Mahki Robinson-Washington spent last season playing middle linebacker for the Albemarle football team.
The 6-foot, 225-pound junior moved to the other side of the ball this fall and the transition has been seamless. Robinson-Washington has quickly become the featured back in Coach Brandon Isaiah’s offense.
Robinson-Washington looked right at home in his new role last Friday after a career performance against rival Charlottesville. The first-year running back churned out a career-high 242 yards and scored a pair of touchdowns to garner Schewels Athlete of the Week honors.
“My performance last week was good, and I felt like I played well,” Robinson-Washington said. “My [offensive] line helped me out last game, so I really can’t say it was me who was successful, because it was all of us that made the hole and I hit it and let my legs do the rest.”
With the Patriots trailing 26-21 early in the fourth quarter, Isaiah turned to Robinson-Washington for a big play. The senior turned a simple off-tackle play into a 61-yard touchdown run where he left defenders in his dust to extend the Patriots’ winning streak to three in a row.
“This team has so much talent, but we sometime struggle to execute, or we lose focus,’ Robinson-Washington said. “My [role] in this offense is as a physical power back, because we are a downhill running team that loves to run the ball down a team’s throat. My team knows that it is important to establish the run game early so it can open up other [aspects of our offense] for my teammates.”
Isaiah recognized Robinson-Washington’s talent early on and couldn’t be happier with his results on the gridiron this season.
“Mahki is a young man who has come through the program and progressively worked to mature and become a great player,” Isaiah said. “He made a commitment this summer to be a part of the summer program at VMI. I feel that the program changed him and [turned] on a switch and made Mahki more focused.”
Robinson-Washington enjoys history and is a member of the 100 Black Men program and the American Fusion Club at Albemarle. He said both programs allow him to grow as a person.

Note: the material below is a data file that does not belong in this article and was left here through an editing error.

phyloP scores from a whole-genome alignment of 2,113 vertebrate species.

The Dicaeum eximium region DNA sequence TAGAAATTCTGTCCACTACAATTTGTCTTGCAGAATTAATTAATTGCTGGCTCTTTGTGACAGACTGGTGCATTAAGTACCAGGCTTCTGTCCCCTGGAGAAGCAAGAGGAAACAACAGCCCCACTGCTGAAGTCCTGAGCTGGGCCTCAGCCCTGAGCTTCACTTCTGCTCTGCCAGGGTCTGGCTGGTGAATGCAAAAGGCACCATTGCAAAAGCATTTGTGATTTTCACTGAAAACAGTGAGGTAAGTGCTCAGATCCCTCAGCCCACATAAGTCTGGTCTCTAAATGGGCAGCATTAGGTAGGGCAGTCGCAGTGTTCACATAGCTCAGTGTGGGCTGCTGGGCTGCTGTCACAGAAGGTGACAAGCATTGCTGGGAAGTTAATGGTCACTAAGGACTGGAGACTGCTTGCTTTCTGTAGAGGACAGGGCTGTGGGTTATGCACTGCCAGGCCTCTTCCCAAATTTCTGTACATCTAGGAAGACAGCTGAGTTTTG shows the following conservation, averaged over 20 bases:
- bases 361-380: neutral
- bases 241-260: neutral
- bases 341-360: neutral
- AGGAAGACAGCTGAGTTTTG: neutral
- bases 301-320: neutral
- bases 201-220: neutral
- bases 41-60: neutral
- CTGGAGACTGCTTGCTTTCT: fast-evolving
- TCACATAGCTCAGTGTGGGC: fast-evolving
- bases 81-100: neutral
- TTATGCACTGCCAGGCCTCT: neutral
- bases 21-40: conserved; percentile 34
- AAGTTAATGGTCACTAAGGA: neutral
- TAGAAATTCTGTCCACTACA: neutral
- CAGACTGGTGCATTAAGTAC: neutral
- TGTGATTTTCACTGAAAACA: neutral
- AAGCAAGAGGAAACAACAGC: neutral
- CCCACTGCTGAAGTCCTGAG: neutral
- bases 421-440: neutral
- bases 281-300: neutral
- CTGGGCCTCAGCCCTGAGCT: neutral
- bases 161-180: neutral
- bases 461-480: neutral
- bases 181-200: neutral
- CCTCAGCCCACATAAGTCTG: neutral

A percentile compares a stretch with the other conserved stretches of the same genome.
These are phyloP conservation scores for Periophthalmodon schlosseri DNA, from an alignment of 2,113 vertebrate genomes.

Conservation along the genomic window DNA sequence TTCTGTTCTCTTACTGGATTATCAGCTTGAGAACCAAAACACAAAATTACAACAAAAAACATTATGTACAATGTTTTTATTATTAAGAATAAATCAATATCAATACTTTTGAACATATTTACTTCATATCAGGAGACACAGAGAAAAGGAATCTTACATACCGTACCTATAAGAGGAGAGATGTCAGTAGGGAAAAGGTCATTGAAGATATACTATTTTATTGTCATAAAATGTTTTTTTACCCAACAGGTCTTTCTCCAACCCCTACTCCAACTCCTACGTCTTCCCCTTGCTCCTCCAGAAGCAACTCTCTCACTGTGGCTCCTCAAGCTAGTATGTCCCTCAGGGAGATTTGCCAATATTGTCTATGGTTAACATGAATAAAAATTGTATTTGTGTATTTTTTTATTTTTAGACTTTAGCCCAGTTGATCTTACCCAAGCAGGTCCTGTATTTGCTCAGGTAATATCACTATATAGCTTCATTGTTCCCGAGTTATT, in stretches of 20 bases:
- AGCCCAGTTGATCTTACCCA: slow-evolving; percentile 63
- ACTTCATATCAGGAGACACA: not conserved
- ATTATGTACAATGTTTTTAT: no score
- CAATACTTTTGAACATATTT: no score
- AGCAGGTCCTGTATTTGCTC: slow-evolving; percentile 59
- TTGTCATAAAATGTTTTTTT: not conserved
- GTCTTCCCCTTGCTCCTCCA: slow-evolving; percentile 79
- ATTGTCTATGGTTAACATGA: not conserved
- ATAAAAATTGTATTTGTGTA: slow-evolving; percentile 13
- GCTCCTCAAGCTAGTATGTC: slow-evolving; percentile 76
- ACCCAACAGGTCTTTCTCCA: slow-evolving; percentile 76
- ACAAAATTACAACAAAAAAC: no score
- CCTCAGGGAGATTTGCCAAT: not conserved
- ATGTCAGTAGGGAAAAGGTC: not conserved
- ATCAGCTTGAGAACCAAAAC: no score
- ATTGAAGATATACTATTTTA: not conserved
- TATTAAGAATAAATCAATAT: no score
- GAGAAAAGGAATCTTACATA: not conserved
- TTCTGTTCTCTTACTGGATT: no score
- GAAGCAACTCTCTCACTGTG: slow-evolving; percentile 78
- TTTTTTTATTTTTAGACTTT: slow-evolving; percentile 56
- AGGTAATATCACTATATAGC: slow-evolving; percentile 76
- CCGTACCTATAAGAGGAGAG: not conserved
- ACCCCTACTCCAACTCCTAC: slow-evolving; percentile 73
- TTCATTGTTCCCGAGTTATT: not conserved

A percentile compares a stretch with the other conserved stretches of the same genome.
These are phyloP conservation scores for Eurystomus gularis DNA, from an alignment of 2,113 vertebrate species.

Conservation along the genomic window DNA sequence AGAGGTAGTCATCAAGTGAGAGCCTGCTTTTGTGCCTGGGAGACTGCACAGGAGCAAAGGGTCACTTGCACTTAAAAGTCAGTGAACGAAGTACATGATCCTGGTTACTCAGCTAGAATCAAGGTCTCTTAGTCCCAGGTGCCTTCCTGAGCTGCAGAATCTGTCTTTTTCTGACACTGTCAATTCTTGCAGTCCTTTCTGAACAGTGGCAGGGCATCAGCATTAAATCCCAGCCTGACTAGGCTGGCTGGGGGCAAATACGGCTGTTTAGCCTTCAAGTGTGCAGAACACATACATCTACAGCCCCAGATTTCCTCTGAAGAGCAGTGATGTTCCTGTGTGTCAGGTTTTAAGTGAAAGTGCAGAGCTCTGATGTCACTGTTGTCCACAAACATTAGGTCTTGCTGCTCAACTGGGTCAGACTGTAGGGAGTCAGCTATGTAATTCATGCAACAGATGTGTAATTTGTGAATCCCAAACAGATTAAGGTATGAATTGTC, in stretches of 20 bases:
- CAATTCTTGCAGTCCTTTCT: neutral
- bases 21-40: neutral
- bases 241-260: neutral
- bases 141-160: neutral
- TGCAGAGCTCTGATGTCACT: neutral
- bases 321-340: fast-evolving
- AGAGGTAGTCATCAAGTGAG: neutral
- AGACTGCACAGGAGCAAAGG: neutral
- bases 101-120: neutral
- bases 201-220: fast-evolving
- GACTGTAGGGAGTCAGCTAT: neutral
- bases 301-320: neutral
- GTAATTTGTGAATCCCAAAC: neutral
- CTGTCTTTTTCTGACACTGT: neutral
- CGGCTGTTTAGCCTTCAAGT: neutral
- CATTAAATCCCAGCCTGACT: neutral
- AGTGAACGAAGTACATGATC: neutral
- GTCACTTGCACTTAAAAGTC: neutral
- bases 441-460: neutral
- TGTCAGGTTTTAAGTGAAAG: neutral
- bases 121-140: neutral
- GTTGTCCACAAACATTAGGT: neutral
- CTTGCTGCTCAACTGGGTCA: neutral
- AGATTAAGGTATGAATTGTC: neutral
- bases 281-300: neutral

“The American Fusion Club is a class that is more college-like, but you do more project-based work,” he said. “I like it because it gives students opportunities to use their creativity. My role in that class is to work hard and be a leader.”
Isaiah said the results are evident.
“We have seen a big increase in his ‘want to succeed’ and become a leader for this team,” Isaiah said. “He is working every day to lead and be a dominant player. He is a great kid to be around. He is honest and is a star student.”
Robinson-Washington started playing football at the age of 9 in his neighborhood and quickly developed a passion for the game.
“The older kids would always tell me that I was good and that I should try out for a team,” he said. “I also played a little basketball growing up, but I always loved football more. I love the physical and mental aspects of the game, and most of all, the brotherhood of the game. If I didn’t play football, I don’t think I would be the person I am today.”
Growing up, he patterned his game after Oakland Raiders running back Marshawn Lynch. Both players have a similar build and don’t shy away from contact.
“I love to truck anything that is in front of me,” Robinson-Washington said. “I will try to run you over before I think about making a juke on a defender.”
That physicality stems from his time playing middle linebacker. Assistant coach Chris Byers has worked with him to develop a more complete game on the offensive side of the ball.
“The transition actually wasn’t that hard,” Robinson-Washington said. “I played running back growing up and I really have been listening and doing what Coach Byers has been telling me to get better. My mindset when I get the ball is to be patient and when I see a hole, hit it and react off the defender.”
Robinson-Washington said his confidence grew during his performance against Patrick Henry (Roanoke). The junior rushed for 151 yards and a touchdown and felt comfortable in the offense.
“I feel like the light came on when we played Patrick Henry when I completely ran over a defender,” Robinson-Washington said. “I just thought to myself that they can’t hold me.”
The statistics back up that statement. In the past three games, Robinson-Washington has rushed for 470 yards and six touchdowns as Albemarle tries to make a run at a Class 5 Region D playoff berth.
Robinson-Washington likes his role as featured back.
“I like being that person that people are out trying to stop,” he said. “It’s my job to do anything and everything possible to make sure that doesn’t happen.”
Robinson-Washington is left-handed and fancies himself as a writer. The next chapter in his season is Friday, when Albemarle faces upstart Fluvanna County. The Patriots will be looking for their fourth win in a row.
“I think the season has gone okay,” he said. “We had a rough start and we are just taking it each game at a time. My expectation for the rest of the season is to run the ball as hard as I can every time coach puts the ball in my hands. I feel my whole team, including the coaching staff, have a great bond with one another and feel as if it’s all coming together.”